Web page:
Buckeye Breakdown: OSU Runs Away From VPI

Ohio State scored 28 consecutive points to begin the second half and pull away from Virginia Tech. What are our assessments of the way the Buckeyes played in the romp? We break it all down inside.

Ohio State run offense: After Ezekiel Elliott busted free for an 80-yard score on his first carry, the Buckeyes seemed to ignore their Heisman front runner at least for a while as Elliott went into halftime with just four carries. He ended the night with 11 carries for 122 yards and the touchdown. Last season against the Hokies, Elliott carries just eight times. Part of the reason Elliott didn’t get many carries was because Jones was moving the ball on the Lane Stadium grass. Jones’ 99 rushing yards was a career high and even though he didn’t look particularly graceful running the read option, he was effecting when scrambling and made plays when he needed to, especially when the Buckeye offense became stagnant. Just because Elliott didn’t get his carries tonight, don’t expect that to be the norm going forward. -- James Grega

Ohio State pass offense: Here I sit looked at numbers that include a 9-for-18 performance from the starter and I can't help but see a lot of good things. @Cardale Jones was excellent for the most part against Virginia Tech. He forced the interception but he also turned about five or six plays that could have been disasters thanks to VT's aggressive defense and made things happen. He also distributed the ball nicely, finding six different receivers and letting them do their thing with big plays. Jones threw for two key scores and then @J.T. Barrett came in and hit @Michael Thomas on a straight-up dirty move for a TD on his lone pass. The offensive line will have to get better (though they won't face many if any more defenses that are this aggressive the rest of the season) but the pieces are there for the Buckeyes to do even better in the weeks going forward. -- Jeff Svoboda

Ohio State run defense: If given the choice to allow opponents to rush for 128 yards over 44 attempts, Ohio State would take those numbers just about every time they were offered. As a team, the Hokies averaged less than three yards per carry, a deficiency that became an even bigger problem once starting quarterback Michael Brewer left with a collarbone injury. Virginia Tech’s leading rusher J.C. Coleman amassed 43 yards on 12 carries, which qualifies as a pretty successful day at the office for the Ohio State front seven. Perhaps most importantly, the Silver Bullets’ success against the run came while rotating the defensive line much more frequently than they did last season. -- Ryan Ginn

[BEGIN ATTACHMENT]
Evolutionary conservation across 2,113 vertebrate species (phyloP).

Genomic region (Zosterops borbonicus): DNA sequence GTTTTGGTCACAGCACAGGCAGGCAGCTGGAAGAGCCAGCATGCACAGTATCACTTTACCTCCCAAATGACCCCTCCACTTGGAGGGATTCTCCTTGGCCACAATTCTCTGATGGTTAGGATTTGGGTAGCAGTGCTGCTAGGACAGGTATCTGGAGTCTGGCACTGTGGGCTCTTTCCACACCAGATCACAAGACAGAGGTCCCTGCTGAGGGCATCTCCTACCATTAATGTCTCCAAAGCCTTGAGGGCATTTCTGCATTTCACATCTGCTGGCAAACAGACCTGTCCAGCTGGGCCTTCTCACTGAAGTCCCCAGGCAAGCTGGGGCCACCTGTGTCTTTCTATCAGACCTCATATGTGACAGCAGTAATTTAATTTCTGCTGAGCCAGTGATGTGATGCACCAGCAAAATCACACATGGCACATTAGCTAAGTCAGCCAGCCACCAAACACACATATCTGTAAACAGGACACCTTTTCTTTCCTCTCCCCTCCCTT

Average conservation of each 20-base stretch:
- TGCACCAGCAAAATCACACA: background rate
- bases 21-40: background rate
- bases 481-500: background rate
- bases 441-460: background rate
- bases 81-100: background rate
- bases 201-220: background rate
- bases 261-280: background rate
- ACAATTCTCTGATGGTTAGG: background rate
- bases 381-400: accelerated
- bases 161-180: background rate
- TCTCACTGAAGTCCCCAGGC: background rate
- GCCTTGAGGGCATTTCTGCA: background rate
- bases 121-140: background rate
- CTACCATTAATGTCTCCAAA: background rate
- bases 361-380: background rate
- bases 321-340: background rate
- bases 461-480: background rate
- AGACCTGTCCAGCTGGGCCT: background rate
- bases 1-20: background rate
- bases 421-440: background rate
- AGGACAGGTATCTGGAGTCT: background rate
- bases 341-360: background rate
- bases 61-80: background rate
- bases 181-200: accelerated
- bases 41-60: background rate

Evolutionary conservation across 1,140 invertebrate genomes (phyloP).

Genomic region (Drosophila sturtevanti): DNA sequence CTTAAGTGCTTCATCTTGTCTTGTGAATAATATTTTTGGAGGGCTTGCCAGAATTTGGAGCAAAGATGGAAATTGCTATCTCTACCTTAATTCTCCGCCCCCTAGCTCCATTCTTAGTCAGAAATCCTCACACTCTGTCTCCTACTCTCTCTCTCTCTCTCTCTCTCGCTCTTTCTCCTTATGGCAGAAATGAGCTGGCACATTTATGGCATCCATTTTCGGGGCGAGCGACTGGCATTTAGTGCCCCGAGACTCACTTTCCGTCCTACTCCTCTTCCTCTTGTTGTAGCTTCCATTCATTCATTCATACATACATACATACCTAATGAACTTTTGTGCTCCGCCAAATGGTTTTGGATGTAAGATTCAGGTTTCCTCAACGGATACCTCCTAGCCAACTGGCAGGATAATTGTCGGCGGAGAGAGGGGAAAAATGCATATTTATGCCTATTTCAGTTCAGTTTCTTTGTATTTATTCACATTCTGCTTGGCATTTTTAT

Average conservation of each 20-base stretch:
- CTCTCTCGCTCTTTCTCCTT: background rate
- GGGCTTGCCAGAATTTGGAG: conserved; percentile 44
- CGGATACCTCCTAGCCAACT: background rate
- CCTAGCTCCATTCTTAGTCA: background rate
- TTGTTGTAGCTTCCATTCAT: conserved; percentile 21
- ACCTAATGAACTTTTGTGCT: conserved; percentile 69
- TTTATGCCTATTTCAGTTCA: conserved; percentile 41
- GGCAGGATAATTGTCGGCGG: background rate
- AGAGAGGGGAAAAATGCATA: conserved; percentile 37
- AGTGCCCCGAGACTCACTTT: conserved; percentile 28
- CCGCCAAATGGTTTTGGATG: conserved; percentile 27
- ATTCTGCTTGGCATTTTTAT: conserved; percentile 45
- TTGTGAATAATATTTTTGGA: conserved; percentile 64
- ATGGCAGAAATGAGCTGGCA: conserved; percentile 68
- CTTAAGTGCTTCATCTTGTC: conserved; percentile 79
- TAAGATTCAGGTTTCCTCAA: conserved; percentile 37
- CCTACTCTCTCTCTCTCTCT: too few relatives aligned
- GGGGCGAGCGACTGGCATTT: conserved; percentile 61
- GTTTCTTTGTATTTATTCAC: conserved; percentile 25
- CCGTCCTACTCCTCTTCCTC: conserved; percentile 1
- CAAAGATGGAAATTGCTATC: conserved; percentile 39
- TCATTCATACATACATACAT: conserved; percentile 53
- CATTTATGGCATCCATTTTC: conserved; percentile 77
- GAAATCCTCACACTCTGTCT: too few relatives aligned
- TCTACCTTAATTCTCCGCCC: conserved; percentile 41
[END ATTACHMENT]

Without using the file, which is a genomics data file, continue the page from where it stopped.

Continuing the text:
Ohio State pass defense: A simple look at the stat sheet tells you the Ohio State pass defense had a decent day, holding the Hokies to fewer than 200 yards through the air with an interception to balance out three touchdowns. The actual performance goes deeper than that. Before Michael Brewer was forced to leave the game with a shoulder injury, Virginia Tech completed 68.8 percent of its passes for 156 yards and two touchdowns. Most of that damage was done in the short-to-intermediate passing game with much of that blame falling to the linebackers. The Buckeye backers were consistently lost on the throwback plays that Brewer is so adept at executing and it cost them. The pass rush was solid, as Sam Hubbard, Tyquan Lewis and Jalyn Holmes all played well in their first real action. The secondary was typically solid, but the linebackers can build on their pass defense going forward. -- Blake Williams

Ohio State special teams: Ohio State’s special units were uncharacteristically poor against the Hokies. Junior punter Cameron Johnston was only called on three times, but he averaged just 38.7 yards per boot and put only one kick inside Virginia Tech’s 20-yard line. Duke transfer Jack Willoughby was just as underwhelming, missing his only field goal attempt — a 43 yarder — and putting one kickoff firmly out of bounds, although he managed two touchbacks as well. But the biggest problem on special teams came in the return game, where a muffed punt by Ezekiel Elliott allowed the Hokies to score just before the half and turn the momentum firmly in their favor. Overall it was a small sample size, especially considering Ohio State returned just two punts and no kickoffs, but the Buckeyes certainly have room to improve in the kicking game going forward. -- Tim Moody